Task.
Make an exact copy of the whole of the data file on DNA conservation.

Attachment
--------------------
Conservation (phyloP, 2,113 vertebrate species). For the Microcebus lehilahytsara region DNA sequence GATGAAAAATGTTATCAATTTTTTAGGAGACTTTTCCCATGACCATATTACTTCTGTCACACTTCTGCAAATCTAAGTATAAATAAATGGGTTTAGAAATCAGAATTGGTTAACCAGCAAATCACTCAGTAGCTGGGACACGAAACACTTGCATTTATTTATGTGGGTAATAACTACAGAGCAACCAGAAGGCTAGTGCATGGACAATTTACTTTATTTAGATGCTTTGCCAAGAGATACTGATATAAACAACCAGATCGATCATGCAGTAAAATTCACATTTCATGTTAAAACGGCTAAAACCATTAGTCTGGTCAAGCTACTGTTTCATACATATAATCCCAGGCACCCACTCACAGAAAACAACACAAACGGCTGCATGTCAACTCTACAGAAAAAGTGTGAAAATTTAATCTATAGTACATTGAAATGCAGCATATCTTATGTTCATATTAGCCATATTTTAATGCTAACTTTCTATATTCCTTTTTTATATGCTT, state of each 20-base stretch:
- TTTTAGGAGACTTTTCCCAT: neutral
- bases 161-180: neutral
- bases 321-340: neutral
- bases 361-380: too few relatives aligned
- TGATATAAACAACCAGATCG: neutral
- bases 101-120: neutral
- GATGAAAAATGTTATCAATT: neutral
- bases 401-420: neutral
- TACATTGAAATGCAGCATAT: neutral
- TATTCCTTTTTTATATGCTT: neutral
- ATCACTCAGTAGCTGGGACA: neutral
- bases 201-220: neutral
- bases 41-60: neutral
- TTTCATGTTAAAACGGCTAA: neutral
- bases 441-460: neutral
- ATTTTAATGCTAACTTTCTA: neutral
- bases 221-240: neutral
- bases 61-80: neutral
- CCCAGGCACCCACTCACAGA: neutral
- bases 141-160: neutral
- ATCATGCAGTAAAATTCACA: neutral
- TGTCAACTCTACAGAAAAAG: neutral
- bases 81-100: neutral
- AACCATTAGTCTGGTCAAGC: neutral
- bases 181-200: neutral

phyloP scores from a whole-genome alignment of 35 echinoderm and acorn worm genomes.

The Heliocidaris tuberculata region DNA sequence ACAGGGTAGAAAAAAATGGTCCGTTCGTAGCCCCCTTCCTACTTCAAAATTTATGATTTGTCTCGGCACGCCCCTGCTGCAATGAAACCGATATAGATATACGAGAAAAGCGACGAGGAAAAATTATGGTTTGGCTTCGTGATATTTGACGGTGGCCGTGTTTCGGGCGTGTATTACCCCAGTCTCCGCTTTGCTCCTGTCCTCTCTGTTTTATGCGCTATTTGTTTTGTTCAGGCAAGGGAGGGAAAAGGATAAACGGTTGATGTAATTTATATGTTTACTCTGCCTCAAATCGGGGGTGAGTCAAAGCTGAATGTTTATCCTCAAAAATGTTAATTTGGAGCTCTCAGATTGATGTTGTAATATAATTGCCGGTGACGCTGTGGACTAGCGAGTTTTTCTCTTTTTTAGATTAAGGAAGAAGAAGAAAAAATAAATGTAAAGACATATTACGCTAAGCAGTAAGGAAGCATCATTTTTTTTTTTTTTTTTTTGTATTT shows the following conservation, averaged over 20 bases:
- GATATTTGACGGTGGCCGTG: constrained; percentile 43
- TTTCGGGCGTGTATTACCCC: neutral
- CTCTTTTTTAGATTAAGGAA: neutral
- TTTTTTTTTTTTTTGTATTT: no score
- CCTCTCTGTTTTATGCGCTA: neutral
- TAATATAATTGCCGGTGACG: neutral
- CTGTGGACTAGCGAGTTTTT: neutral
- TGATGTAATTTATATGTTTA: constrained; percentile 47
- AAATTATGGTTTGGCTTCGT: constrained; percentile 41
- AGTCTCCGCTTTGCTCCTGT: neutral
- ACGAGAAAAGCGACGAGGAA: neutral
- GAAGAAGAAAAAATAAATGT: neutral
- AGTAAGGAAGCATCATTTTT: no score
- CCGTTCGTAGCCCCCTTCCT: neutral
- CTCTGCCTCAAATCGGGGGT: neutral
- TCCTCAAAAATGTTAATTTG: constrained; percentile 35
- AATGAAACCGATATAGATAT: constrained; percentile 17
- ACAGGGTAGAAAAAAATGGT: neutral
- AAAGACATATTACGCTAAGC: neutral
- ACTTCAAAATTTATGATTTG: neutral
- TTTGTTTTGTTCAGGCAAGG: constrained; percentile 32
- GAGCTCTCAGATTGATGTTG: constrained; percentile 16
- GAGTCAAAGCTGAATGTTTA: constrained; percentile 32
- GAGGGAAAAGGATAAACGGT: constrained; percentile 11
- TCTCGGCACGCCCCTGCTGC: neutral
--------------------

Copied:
Conservation (phyloP, 2,113 vertebrate species). For the Microcebus lehilahytsara region DNA sequence GATGAAAAATGTTATCAATTTTTTAGGAGACTTTTCCCATGACCATATTACTTCTGTCACACTTCTGCAAATCTAAGTATAAATAAATGGGTTTAGAAATCAGAATTGGTTAACCAGCAAATCACTCAGTAGCTGGGACACGAAACACTTGCATTTATTTATGTGGGTAATAACTACAGAGCAACCAGAAGGCTAGTGCATGGACAATTTACTTTATTTAGATGCTTTGCCAAGAGATACTGATATAAACAACCAGATCGATCATGCAGTAAAATTCACATTTCATGTTAAAACGGCTAAAACCATTAGTCTGGTCAAGCTACTGTTTCATACATATAATCCCAGGCACCCACTCACAGAAAACAACACAAACGGCTGCATGTCAACTCTACAGAAAAAGTGTGAAAATTTAATCTATAGTACATTGAAATGCAGCATATCTTATGTTCATATTAGCCATATTTTAATGCTAACTTTCTATATTCCTTTTTTATATGCTT, state of each 20-base stretch:
- TTTTAGGAGACTTTTCCCAT: neutral
- bases 161-180: neutral
- bases 321-340: neutral
- bases 361-380: too few relatives aligned
- TGATATAAACAACCAGATCG: neutral
- bases 101-120: neutral
- GATGAAAAATGTTATCAATT: neutral
- bases 401-420: neutral
- TACATTGAAATGCAGCATAT: neutral
- TATTCCTTTTTTATATGCTT: neutral
- ATCACTCAGTAGCTGGGACA: neutral
- bases 201-220: neutral
- bases 41-60: neutral
- TTTCATGTTAAAACGGCTAA: neutral
- bases 441-460: neutral
- ATTTTAATGCTAACTTTCTA: neutral
- bases 221-240: neutral
- bases 61-80: neutral
- CCCAGGCACCCACTCACAGA: neutral
- bases 141-160: neutral
- ATCATGCAGTAAAATTCACA: neutral
- TGTCAACTCTACAGAAAAAG: neutral
- bases 81-100: neutral
- AACCATTAGTCTGGTCAAGC: neutral
- bases 181-200: neutral

phyloP scores from a whole-genome alignment of 35 echinoderm and acorn worm genomes.

The Heliocidaris tuberculata region DNA sequence ACAGGGTAGAAAAAAATGGTCCGTTCGTAGCCCCCTTCCTACTTCAAAATTTATGATTTGTCTCGGCACGCCCCTGCTGCAATGAAACCGATATAGATATACGAGAAAAGCGACGAGGAAAAATTATGGTTTGGCTTCGTGATATTTGACGGTGGCCGTGTTTCGGGCGTGTATTACCCCAGTCTCCGCTTTGCTCCTGTCCTCTCTGTTTTATGCGCTATTTGTTTTGTTCAGGCAAGGGAGGGAAAAGGATAAACGGTTGATGTAATTTATATGTTTACTCTGCCTCAAATCGGGGGTGAGTCAAAGCTGAATGTTTATCCTCAAAAATGTTAATTTGGAGCTCTCAGATTGATGTTGTAATATAATTGCCGGTGACGCTGTGGACTAGCGAGTTTTTCTCTTTTTTAGATTAAGGAAGAAGAAGAAAAAATAAATGTAAAGACATATTACGCTAAGCAGTAAGGAAGCATCATTTTTTTTTTTTTTTTTTTGTATTT shows the following conservation, averaged over 20 bases:
- GATATTTGACGGTGGCCGTG: constrained; percentile 43
- TTTCGGGCGTGTATTACCCC: neutral
- CTCTTTTTTAGATTAAGGAA: neutral
- TTTTTTTTTTTTTTGTATTT: no score
- CCTCTCTGTTTTATGCGCTA: neutral
- TAATATAATTGCCGGTGACG: neutral
- CTGTGGACTAGCGAGTTTTT: neutral
- TGATGTAATTTATATGTTTA: constrained; percentile 47
- AAATTATGGTTTGGCTTCGT: constrained; percentile 41
- AGTCTCCGCTTTGCTCCTGT: neutral
- ACGAGAAAAGCGACGAGGAA: neutral
- GAAGAAGAAAAAATAAATGT: neutral
- AGTAAGGAAGCATCATTTTT: no score
- CCGTTCGTAGCCCCCTTCCT: neutral
- CTCTGCCTCAAATCGGGGGT: neutral
- TCCTCAAAAATGTTAATTTG: constrained; percentile 35
- AATGAAACCGATATAGATAT: constrained; percentile 17
- ACAGGGTAGAAAAAAATGGT: neutral
- AAAGACATATTACGCTAAGC: neutral
- ACTTCAAAATTTATGATTTG: neutral
- TTTGTTTTGTTCAGGCAAGG: constrained; percentile 32
- GAGCTCTCAGATTGATGTTG: constrained; percentile 16
- GAGTCAAAGCTGAATGTTTA: constrained; percentile 32
- GAGGGAAAAGGATAAACGGT: constrained; percentile 11
- TCTCGGCACGCCCCTGCTGC: neutral